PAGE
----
Oracle Talks Security

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Oracle's chief security officer says she has a special weapon if the company's developers aren't designing products securely: She can rat them out to CEO Larry Ellison.

Mary Ann Davidson, who heads the software company's security efforts, said she's encouraged by upper management to tattle on developers who don't pay enough attention to security.

"I don't have time to have someone put four or five holes in their product," she said. "I have a silver bullet. I can rat someone out to Larry."

Davidson said she hasn't had to use that tactic much, but said the threat alone is effective. "Usually the 'I'm going to tell Larry on you' works pretty well," she said.

Davidson talked about Oracle's security measures at the Yankee Group's Securing the Enterprise conference held here Friday.

In a presentation entitled, "Making Security Part of Corporate DNA," she described Oracle's efforts to weave security into the corporate culture. Oracle touts its products as "unbreakable."

"Security needs to become part of your genetic material," Davidson told conference attendees.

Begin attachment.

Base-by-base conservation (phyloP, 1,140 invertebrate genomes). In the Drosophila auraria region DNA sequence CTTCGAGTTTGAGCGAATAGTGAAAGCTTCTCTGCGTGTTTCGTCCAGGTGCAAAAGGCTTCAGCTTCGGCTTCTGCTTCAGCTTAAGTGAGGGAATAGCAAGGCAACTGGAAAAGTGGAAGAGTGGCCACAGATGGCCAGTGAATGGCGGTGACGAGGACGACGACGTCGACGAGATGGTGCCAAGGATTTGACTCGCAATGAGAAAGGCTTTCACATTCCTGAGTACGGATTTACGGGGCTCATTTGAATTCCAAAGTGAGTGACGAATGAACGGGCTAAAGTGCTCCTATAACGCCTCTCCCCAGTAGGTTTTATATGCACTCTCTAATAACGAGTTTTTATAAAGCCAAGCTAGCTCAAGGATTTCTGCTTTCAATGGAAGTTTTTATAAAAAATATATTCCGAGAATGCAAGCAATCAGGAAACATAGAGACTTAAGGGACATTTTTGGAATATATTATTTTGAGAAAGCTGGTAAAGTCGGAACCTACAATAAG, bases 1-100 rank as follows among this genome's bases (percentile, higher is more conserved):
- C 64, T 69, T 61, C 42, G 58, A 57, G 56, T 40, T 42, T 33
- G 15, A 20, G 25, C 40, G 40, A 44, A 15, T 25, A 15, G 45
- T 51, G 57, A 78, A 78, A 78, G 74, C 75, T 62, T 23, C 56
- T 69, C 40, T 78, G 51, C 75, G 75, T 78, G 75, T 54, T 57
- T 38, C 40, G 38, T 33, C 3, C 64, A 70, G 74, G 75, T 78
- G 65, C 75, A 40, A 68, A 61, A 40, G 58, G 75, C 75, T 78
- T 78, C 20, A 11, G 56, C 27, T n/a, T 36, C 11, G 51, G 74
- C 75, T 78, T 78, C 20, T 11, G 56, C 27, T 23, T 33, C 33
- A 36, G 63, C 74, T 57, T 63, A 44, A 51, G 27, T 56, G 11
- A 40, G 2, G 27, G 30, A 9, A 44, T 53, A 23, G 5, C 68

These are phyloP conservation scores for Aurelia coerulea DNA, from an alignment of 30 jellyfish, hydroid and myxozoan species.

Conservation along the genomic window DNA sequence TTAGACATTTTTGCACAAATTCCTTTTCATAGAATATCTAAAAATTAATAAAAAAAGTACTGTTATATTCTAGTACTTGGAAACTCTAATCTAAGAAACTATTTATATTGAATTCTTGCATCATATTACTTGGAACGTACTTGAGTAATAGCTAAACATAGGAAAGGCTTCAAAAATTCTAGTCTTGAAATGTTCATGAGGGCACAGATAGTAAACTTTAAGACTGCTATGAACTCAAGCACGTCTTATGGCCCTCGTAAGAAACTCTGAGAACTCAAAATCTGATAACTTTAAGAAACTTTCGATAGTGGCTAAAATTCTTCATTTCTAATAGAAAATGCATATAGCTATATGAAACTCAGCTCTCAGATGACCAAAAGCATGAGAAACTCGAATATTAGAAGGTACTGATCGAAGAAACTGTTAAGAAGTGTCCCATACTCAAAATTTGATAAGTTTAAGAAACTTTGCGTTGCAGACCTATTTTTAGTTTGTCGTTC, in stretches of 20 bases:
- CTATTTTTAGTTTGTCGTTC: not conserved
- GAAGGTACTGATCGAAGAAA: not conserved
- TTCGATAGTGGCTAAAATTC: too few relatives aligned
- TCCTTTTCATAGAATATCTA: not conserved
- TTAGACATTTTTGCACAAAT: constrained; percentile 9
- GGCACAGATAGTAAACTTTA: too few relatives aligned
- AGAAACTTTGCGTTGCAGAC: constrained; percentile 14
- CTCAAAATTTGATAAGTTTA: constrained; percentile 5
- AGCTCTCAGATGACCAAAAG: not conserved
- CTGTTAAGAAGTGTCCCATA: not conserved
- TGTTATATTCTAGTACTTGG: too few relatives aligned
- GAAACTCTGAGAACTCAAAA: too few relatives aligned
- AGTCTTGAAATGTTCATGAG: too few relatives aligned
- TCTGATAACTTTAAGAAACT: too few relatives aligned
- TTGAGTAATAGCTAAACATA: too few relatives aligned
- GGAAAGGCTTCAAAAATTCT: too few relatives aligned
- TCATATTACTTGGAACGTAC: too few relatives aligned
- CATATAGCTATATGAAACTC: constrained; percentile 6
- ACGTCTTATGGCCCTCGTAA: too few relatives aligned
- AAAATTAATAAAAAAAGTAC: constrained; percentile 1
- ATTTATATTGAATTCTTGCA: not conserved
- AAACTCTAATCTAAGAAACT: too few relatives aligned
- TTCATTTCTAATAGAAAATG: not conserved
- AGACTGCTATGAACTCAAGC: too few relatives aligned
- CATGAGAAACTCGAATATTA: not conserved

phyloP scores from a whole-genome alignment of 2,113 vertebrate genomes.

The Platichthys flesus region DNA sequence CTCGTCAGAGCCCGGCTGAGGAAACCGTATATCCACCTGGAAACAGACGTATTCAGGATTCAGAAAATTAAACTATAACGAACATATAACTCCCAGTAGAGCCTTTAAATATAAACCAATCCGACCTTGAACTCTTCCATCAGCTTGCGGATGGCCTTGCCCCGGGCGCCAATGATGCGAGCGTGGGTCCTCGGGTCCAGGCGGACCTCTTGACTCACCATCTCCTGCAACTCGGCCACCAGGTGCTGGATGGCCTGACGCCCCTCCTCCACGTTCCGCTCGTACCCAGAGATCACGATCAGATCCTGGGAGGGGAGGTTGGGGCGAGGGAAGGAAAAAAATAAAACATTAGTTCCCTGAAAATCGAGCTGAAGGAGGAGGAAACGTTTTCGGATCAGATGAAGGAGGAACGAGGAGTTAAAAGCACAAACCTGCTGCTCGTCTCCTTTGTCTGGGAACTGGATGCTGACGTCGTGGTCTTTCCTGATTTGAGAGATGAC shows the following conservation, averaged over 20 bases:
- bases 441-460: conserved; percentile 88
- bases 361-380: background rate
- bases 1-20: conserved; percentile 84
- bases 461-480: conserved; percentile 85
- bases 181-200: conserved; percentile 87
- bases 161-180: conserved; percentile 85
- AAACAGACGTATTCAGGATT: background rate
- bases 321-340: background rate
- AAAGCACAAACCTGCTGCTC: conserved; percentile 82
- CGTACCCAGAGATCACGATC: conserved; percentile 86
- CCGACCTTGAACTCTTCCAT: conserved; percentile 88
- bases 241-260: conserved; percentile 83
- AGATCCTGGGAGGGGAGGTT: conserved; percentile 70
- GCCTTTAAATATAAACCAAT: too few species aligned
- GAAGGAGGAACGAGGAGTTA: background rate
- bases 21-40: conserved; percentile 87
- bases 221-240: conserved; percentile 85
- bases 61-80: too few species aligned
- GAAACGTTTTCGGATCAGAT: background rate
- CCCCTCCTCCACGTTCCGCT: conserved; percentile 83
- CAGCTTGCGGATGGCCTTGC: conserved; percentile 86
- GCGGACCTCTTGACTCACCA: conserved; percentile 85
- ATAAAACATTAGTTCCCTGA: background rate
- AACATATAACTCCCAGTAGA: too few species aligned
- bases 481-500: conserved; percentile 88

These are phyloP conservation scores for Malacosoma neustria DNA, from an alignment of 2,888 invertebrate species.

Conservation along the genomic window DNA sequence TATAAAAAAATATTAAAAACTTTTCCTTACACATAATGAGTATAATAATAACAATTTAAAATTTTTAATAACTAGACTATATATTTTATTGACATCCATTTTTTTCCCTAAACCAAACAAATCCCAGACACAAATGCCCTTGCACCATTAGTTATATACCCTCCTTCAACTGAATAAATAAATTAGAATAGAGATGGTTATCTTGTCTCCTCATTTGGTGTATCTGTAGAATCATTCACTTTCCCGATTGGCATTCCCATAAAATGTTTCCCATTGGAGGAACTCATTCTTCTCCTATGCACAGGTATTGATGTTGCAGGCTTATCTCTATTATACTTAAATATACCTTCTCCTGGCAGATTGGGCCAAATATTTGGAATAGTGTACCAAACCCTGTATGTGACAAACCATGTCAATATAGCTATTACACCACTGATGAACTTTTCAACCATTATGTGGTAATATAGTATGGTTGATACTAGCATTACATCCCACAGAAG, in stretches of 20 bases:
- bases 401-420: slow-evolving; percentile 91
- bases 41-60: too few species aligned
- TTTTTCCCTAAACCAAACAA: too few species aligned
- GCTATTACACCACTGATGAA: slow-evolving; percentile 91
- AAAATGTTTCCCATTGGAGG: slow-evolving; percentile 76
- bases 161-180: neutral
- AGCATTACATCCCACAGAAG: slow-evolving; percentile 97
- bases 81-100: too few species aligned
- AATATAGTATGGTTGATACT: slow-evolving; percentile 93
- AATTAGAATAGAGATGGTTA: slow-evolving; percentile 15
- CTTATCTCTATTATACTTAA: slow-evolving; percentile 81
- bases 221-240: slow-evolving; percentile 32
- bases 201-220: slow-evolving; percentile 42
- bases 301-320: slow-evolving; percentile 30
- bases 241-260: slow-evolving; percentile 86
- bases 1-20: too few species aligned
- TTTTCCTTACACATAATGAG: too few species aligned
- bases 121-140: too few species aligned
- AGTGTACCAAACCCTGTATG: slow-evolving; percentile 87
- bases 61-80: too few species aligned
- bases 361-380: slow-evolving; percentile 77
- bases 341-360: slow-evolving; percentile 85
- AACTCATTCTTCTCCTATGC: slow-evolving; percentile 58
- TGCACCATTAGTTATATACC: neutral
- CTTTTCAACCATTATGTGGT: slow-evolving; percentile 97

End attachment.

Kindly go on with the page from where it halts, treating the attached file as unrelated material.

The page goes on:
Davidson outlined steps Oracle has taken, including secure coding standards that are used in product development instead of trying to add security at the end of the development cycle.

"[Security is in every single template that we use to build our products," she said.

The company's development cycle includes "ethical hacking" to test the systems, she said. "The idea is to break your own stuff before someone else does," she said.

Oracle aims to make software secure by default, something that vendors often leave to customers as a configuration issue, she said.

Patches are very disruptive for customers, who shouldn't put up with shoddy security from vendors, Davidson said.

"Customers should hold their vendors to a very high standard," she said. "The only way you can hold your vendor accountable is through your pocketbook."

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